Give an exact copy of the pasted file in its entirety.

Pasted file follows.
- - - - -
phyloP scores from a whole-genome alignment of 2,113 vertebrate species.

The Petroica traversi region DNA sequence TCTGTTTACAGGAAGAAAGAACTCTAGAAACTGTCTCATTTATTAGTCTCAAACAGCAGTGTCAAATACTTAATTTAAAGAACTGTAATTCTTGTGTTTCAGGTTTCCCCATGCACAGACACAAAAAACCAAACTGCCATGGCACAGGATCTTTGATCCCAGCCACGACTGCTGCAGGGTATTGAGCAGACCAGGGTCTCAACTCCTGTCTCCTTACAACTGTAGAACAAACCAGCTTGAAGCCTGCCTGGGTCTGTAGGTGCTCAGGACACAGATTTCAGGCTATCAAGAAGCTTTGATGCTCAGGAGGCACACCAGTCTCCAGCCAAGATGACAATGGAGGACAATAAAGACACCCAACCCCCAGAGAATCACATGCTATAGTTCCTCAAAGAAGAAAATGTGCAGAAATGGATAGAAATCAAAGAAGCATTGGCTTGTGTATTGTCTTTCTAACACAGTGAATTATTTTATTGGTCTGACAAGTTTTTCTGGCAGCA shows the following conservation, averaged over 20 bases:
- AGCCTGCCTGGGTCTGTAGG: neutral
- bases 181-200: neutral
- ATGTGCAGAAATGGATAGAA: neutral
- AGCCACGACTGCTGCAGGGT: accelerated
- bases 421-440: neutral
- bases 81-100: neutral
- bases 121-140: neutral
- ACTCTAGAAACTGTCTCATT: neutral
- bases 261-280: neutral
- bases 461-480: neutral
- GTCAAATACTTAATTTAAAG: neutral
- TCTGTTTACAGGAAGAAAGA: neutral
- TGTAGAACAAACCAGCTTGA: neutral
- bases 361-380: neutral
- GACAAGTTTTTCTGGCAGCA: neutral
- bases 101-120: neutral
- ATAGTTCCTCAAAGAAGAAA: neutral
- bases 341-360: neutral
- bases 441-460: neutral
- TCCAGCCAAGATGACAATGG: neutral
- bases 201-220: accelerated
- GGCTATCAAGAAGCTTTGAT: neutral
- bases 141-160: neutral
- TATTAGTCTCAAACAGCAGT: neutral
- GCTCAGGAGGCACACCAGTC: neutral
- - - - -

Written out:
phyloP scores from a whole-genome alignment of 2,113 vertebrate species.

The Petroica traversi region DNA sequence TCTGTTTACAGGAAGAAAGAACTCTAGAAACTGTCTCATTTATTAGTCTCAAACAGCAGTGTCAAATACTTAATTTAAAGAACTGTAATTCTTGTGTTTCAGGTTTCCCCATGCACAGACACAAAAAACCAAACTGCCATGGCACAGGATCTTTGATCCCAGCCACGACTGCTGCAGGGTATTGAGCAGACCAGGGTCTCAACTCCTGTCTCCTTACAACTGTAGAACAAACCAGCTTGAAGCCTGCCTGGGTCTGTAGGTGCTCAGGACACAGATTTCAGGCTATCAAGAAGCTTTGATGCTCAGGAGGCACACCAGTCTCCAGCCAAGATGACAATGGAGGACAATAAAGACACCCAACCCCCAGAGAATCACATGCTATAGTTCCTCAAAGAAGAAAATGTGCAGAAATGGATAGAAATCAAAGAAGCATTGGCTTGTGTATTGTCTTTCTAACACAGTGAATTATTTTATTGGTCTGACAAGTTTTTCTGGCAGCA shows the following conservation, averaged over 20 bases:
- AGCCTGCCTGGGTCTGTAGG: neutral
- bases 181-200: neutral
- ATGTGCAGAAATGGATAGAA: neutral
- AGCCACGACTGCTGCAGGGT: accelerated
- bases 421-440: neutral
- bases 81-100: neutral
- bases 121-140: neutral
- ACTCTAGAAACTGTCTCATT: neutral
- bases 261-280: neutral
- bases 461-480: neutral
- GTCAAATACTTAATTTAAAG: neutral
- TCTGTTTACAGGAAGAAAGA: neutral
- TGTAGAACAAACCAGCTTGA: neutral
- bases 361-380: neutral
- GACAAGTTTTTCTGGCAGCA: neutral
- bases 101-120: neutral
- ATAGTTCCTCAAAGAAGAAA: neutral
- bases 341-360: neutral
- bases 441-460: neutral
- TCCAGCCAAGATGACAATGG: neutral
- bases 201-220: accelerated
- GGCTATCAAGAAGCTTTGAT: neutral
- bases 141-160: neutral
- TATTAGTCTCAAACAGCAGT: neutral
- GCTCAGGAGGCACACCAGTC: neutral